Rilke


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Rilke

Rainer Maria . 1875--1926, Austro-German poet, born in Prague. Author of intense visionary lyrics, notably in the Duino Elegies (1922) and Sonnets to Orpheus (1923)
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Pero a diferencia de muchas aproximaciones actuales a ese mismo tema, en las que el texto resulta revelando mas bien las verguenzas y ambiguedades de una cultura decadente, el sermon que tanto impacto estetico causo en Rilke se aproxima al amor de Maria Magdalena con la misma delicadeza y discrecion con que el amor suele presentarse ante quienes acaban siendo testigos de su magia y arrebato irresistibles.
This hope derives from the tentative and fugitive light which poetry--a "chant d'en bas"--casts ever so briefly and intermittently over the landscape of a life haunted by death and at the same time made radiant by the elemental simplicity of a cherry tree or an almond blossom, vividly alive within what Rilke called "the time for the Tellable," that here-and-now space of "a pure word," which Philippe Jaccottet and Jean-Claude Mathieu have, each in his own different way, given us.
Otorgar una aproximacion a Rilke significara indagar entonces en los presupuestos que sustentan sobre todo el periodo de los Nuevos Poemas.
Rilke was the next man booked on the hour for a foul on Stilian Petrov as O'Neill glared anxiously from the technical area.
In a brief note to his publisher before boarding a train in September 1909, Rainer Maria Rilke states that only so much is left him to write since he has spent the entire day in the Unterlinden-Museum in front of the Grunewald paintings.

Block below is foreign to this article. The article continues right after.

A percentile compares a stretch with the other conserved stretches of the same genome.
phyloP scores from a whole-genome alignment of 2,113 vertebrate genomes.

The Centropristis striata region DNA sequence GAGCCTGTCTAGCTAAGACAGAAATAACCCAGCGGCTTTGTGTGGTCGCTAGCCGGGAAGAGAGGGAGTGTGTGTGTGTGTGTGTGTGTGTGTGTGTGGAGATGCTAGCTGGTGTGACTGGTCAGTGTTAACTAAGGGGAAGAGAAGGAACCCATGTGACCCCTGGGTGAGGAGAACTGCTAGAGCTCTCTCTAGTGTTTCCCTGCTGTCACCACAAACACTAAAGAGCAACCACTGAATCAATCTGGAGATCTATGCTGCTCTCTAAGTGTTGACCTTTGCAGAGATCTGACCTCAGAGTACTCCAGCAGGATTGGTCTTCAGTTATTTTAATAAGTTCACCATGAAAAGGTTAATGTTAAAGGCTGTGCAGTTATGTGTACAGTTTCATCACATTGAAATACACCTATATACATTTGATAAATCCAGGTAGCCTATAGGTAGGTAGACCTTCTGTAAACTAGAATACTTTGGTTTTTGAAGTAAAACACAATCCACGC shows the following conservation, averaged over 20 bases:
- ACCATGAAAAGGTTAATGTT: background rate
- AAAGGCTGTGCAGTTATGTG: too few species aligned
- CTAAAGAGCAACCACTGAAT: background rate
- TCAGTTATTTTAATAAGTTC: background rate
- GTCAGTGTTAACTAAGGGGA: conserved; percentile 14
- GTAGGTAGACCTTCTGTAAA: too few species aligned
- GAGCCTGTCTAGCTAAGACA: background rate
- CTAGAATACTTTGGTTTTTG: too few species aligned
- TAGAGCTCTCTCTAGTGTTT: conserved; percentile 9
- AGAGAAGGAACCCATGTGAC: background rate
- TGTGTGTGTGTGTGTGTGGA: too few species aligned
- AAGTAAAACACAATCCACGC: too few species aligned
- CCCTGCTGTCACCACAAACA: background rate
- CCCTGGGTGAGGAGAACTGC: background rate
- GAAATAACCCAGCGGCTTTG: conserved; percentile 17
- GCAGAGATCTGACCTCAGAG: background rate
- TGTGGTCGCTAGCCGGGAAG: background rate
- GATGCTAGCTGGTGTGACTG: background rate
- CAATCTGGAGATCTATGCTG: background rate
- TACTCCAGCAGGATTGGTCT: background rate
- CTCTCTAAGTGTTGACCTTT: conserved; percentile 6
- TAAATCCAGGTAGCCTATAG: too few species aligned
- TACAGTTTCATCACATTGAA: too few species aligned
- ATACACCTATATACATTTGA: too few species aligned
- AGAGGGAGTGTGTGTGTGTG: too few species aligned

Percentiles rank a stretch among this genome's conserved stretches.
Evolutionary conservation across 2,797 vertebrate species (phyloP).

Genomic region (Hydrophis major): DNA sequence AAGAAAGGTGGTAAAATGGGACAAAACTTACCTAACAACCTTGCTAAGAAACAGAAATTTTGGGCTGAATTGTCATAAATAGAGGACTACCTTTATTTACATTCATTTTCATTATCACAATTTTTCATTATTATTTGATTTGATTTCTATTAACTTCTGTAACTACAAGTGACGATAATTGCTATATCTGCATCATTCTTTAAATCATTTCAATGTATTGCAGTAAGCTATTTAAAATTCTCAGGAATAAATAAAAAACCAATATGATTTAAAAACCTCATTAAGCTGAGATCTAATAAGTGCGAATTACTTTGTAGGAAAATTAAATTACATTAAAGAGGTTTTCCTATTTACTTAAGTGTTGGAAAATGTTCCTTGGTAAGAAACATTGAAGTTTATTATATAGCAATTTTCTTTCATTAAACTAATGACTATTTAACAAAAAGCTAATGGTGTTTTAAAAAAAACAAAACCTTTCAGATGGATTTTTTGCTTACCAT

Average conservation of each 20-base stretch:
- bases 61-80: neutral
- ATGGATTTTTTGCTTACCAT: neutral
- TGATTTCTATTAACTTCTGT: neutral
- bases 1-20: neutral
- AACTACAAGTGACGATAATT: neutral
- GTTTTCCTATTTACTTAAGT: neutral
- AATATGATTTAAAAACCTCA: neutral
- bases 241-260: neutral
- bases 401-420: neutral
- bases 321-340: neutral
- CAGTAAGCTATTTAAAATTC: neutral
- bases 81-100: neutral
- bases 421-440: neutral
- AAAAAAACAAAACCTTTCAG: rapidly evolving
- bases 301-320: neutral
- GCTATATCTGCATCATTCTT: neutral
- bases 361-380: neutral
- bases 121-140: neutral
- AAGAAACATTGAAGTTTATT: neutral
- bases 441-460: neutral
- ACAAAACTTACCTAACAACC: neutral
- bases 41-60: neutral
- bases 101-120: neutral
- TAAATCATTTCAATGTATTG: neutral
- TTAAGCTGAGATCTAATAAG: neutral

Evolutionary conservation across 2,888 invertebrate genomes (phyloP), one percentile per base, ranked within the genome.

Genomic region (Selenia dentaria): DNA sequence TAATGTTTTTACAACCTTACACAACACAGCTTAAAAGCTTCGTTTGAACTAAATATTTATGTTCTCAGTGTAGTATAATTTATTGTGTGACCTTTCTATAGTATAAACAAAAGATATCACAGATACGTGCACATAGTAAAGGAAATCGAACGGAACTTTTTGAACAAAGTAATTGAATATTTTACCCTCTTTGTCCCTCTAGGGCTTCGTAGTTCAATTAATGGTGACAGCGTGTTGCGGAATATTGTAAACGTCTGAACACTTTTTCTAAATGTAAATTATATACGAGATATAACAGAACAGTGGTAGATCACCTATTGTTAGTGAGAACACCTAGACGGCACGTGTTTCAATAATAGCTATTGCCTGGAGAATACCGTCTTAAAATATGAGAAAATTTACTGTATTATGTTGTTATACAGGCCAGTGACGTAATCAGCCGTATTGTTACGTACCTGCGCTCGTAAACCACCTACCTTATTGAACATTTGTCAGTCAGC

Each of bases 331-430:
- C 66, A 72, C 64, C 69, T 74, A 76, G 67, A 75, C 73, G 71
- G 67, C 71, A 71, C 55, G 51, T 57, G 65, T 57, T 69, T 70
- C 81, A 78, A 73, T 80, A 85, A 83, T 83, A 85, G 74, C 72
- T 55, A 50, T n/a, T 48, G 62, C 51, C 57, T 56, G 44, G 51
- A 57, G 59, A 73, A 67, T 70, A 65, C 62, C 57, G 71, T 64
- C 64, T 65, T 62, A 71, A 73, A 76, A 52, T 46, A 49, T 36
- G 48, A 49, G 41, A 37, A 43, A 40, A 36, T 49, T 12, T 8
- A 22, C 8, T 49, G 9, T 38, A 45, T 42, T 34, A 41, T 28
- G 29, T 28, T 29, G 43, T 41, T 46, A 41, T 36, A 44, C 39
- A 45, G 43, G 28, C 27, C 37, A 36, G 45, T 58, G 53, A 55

Ranciere's discussions of Buchner and Rilke articulate divergent modifications of the experience of Wordsworth.
An interesting variant of the reading experience leitmotif in Gravity's Rainbow is presented in Jordal's analysis of the influence of Rilke's poetry both on the intratextual level--Blicero, one of the central characters, was in his youth a voracious Rilke reader--and as an intertextual feature.
Rilke, according to Hamburger in a marvellously satisfying and perceptive introduction, obviously had his own reasons for underrating the miscellaneous poems that fell unattended between these two years of publication.
Building on the biographical affinities between Rilke and Muhammad already hinted at, the present article will focus on this question of rhetorical identification between poet and prophet, on the one hand, and between elegiac and Islamic angels, on the other.
It was this aspect of Orthodoxy in particular that appealed to the young Rilke, charged with enthusiasm for spirituality he attribute d to the so-called "Slavic soul.
The splendid translations of Rilke by Galway Kinnell and Hannah Liebman aim right for his imaginative originality without interference from the requirements of rhyme and metrical regularity.